Program Overview and Requirements

The Folklore Program offers a master’s degree in American Studies with a specialization in Folklore under the aegis of the Department of English. Students work closely with both the American Studies Program and the English Department. Students are required to complete a total of 30 credits and a thesis for the Master of Arts degree or the Master of Science degree. For general information about the English department and application procedures, please visit http://english.usu.edu.
In order to obtain the Folklore specialization, students must take 15 credits (5 classes) in Folklore specifically. Students are required to take 6700 Folklore Theory and Methods during their first semester and 6720 Folklore Fieldwork during their spring semester. These classes provide the foundation for the specialization. In addition to classes offered in American Studies and English, the Folklore Program offers the following courses:

Eng/Hist 6700 Folklore Theory and Methods
A graduate level survey of various ideas, keywords, enduring issues, and approaches in the discipline of folklore. Includes history of the discipline, evolution of ideas in folkloristics, and contemporary theory. (Professors vary)

Eng/Hist 6710 Space, Place, and Folklore
Landscapes are human creations writ large. As a kind of physical, on-going, co-authored and creative text, people shape landscapes, while at the same time landscapes evoke meanings, memories, and values in what noted anthropologist Keith Basso calls the “interanimation” between people and place. We explore productive tensions between locally constructed meanings of landscape and countervailing opinions that problematize local culture as a presumed site of authenticity, morality, and locus of the anti modern. (Gabbert)

Eng/Hist 6720 Folklore Fieldwork
This is a graduate level course designed to help students further their research by providing both a practical and theoretical introduction to ethnographic fieldwork in folklore. Topics covered include methodological issues such as research design, entering the field, methods of data collection, and data analysis; theoretical issues include ethics, IRB, reflexivity, and issues of power and representation. (Professors vary)

Eng/Hist 6730 Public Folklore
Why did Mussolini's fascist government ban the word "folklore" in Italy? Did folklore scholarship assist Nazi Germany's racist ideology? How do American institutions deal with our enormous cultural diversity? In this class we will ask questions about the manipulation of traditional culture–about how traditional culture is conceived and presented in public arenas, how ideas about culture are communicated through public programs, and how conceptions of tradition affect our political, social, and cultural existence. We will also examine folklore’s applied dimensions–does folklore have any applied value for physicians, for instance? Social activists? Managers and other administrators? What is involved in being a “public folklorist?” (Siporin)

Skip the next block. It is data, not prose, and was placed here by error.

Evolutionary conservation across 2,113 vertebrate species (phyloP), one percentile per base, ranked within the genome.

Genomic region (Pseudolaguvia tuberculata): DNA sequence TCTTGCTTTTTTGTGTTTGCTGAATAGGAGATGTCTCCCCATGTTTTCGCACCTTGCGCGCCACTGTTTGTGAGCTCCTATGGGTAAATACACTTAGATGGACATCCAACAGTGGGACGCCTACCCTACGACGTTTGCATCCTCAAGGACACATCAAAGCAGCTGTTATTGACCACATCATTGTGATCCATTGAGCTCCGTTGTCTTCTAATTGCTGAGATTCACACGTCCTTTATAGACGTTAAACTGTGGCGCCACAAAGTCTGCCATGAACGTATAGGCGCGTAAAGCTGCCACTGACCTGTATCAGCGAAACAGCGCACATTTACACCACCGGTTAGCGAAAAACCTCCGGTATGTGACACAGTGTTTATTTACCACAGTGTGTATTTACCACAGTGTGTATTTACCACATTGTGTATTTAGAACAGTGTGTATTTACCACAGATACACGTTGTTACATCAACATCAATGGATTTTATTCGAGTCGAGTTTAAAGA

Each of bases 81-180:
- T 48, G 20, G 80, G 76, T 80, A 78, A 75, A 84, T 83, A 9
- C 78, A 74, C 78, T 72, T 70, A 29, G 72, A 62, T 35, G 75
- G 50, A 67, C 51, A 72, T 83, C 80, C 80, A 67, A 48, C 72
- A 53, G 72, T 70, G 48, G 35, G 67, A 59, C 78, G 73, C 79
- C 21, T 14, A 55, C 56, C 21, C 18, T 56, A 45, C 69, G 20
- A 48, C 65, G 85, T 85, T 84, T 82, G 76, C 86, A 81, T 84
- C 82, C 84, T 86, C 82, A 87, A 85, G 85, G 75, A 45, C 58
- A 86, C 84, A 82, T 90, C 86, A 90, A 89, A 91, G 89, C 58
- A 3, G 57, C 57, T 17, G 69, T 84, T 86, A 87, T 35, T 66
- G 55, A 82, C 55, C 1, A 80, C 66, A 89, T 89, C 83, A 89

Eng/Hist 6740 Folk Narrative
Why do we tell stories? What powers do stories have? How have scholars theorized about the origin, diffusion, and artistry of stories? How are they told in different societies and in different times? What do they tell us about those times and places? Is oral narrative relevant today? Realizing that homo narrans may be as apt a name for our species as homo sapiens, we will explore what our ancient yet contemporary habit of telling stories aloud, to each other, can teach us about being human. (Professors vary)


Eng 6750 Advanced Folklore Workshop: Fife Conference
The Fife Folklore Workshop is an intensive, one week workshop offered during the summer session for a hands-on experience of folklore, both academically and experientially. Topics vary by year but have included rites of passage, folklore and animals, and folk medicine. (McNeill)


Eng/Hist 6760 Folk Art and Material Culture

Focuses on the history and politics of the idea of “folk art” by examining specific examples of traditional art and material culture from around the globe. Students learn to read objects as forms that illustrate cultural values and ideals. (Professors vary)